Updated: November 5, 2021
This article applies to Axigen X1 (10.1.x) through Axigen X3 (10.3.x).
Got a third party portal / app where you aggregate multiple types of information for your users? Here's how you can also show emails from their Axigen mailbox.
This article details how to deep-link emails from external applications so that, when clicked, they get opened in the WebMail.
- 1. Working Assumptions
- 2. Fetching the Emails and Related Info via IMAP
- 3. Building the Deep-linked URL
1. Working Assumptions
To keep things simple, this short guide will proceed under the following assumptions:
we only get the last (newest) email, display it in our app and link it to the user's WebMail. Of course, this can be extended to fit with your own criteria.
we won't be covering single sign-on in this article — this is something that you will have to do in the background, as for the user we will assume that they will be authenticated based on their login cookie, or will manually log into the WebMail (the deep linking will still apply after login). See here how to set up single sign-on with Axigen WebMail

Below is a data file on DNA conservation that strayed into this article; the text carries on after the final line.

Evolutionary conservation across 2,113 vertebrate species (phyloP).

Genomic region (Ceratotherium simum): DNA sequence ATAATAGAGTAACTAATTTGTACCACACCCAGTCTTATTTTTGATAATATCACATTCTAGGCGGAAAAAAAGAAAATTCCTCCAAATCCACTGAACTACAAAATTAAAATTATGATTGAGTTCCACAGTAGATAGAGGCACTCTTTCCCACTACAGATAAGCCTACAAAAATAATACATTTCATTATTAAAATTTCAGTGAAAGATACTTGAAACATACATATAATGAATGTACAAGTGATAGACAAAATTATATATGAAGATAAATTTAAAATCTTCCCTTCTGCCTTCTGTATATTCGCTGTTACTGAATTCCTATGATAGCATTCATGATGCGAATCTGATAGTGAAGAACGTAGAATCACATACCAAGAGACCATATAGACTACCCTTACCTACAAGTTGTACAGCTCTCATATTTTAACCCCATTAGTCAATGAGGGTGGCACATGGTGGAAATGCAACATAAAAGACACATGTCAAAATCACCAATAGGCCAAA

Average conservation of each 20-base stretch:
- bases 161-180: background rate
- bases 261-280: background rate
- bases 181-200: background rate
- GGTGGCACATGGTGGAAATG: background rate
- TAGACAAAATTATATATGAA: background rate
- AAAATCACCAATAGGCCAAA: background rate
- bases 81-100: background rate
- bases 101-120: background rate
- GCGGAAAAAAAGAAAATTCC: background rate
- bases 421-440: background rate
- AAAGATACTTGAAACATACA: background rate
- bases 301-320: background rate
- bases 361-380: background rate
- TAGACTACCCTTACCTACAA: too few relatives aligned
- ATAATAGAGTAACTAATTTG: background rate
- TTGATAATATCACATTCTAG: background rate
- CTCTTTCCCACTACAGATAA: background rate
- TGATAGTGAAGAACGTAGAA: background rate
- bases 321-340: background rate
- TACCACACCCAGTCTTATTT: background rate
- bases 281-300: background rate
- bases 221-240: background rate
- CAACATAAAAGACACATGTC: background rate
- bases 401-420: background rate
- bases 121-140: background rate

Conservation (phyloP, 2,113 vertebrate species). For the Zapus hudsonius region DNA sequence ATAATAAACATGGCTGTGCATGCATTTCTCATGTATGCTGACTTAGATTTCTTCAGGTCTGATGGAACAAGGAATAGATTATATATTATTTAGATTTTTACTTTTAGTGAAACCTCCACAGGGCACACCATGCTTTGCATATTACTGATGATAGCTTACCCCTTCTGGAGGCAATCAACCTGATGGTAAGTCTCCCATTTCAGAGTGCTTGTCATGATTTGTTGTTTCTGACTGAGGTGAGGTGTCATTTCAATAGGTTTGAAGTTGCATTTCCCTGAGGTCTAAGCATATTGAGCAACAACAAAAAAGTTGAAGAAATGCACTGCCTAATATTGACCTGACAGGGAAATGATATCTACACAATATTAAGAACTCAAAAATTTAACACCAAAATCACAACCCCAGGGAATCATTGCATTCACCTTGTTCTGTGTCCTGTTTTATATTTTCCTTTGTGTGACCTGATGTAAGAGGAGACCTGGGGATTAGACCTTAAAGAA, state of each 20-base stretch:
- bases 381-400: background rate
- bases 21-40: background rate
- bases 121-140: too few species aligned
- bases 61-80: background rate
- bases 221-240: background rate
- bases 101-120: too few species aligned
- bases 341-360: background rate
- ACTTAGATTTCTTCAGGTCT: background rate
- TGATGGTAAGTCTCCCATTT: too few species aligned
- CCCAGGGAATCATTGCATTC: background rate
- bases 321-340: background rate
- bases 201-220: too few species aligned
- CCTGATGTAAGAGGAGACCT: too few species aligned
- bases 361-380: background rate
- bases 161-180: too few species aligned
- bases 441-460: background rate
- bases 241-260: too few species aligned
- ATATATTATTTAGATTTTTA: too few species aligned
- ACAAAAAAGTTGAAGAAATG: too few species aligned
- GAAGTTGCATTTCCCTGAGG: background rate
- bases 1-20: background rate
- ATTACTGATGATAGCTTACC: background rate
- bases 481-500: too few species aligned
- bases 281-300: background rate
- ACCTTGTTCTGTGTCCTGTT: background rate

We assume that you have basic knowledge of IMAP and / or IMAP libraries in your app's programming language — you will use IMAP to display the user's emails in your app.
2. Fetching the Emails and Related Info via IMAP
In this example, we have User A (userA@localdomain) who has 1 email in her Inbox.
We will manually connect via IMAP — this is something that you will need to do programmatically against the WebMail, at the time userA logs into your application.
After login, we do the following operations:
Select the desired Axigen folder — in our case, we chose the "Inbox"
We will need the count of the last email returned by IMAP — in our case, there's only one email, so that count will be also 1:
Fetch the UID of that email — we will need it for our deep link:
In our case, the ID returned by the IMAP server is also 1:
Fetch the content of that email so that we can process it and display it in our app:
You will notice that the IMAP server returns all the necessary headers, as well as the content of the body, which can be processed and used for building a body snippet.
3. Building the Deep-linked URL
Once you’ve retrieved all the necessary info via IMAP, you just need to form the deep-linked URL that you can then access in your browser. Here’s how it’s structured:
In our case, we used a test server installed in our local network, which we access by IP.
As you can see, when accessing this URL in the browser, the WebMail opens it in its own tab.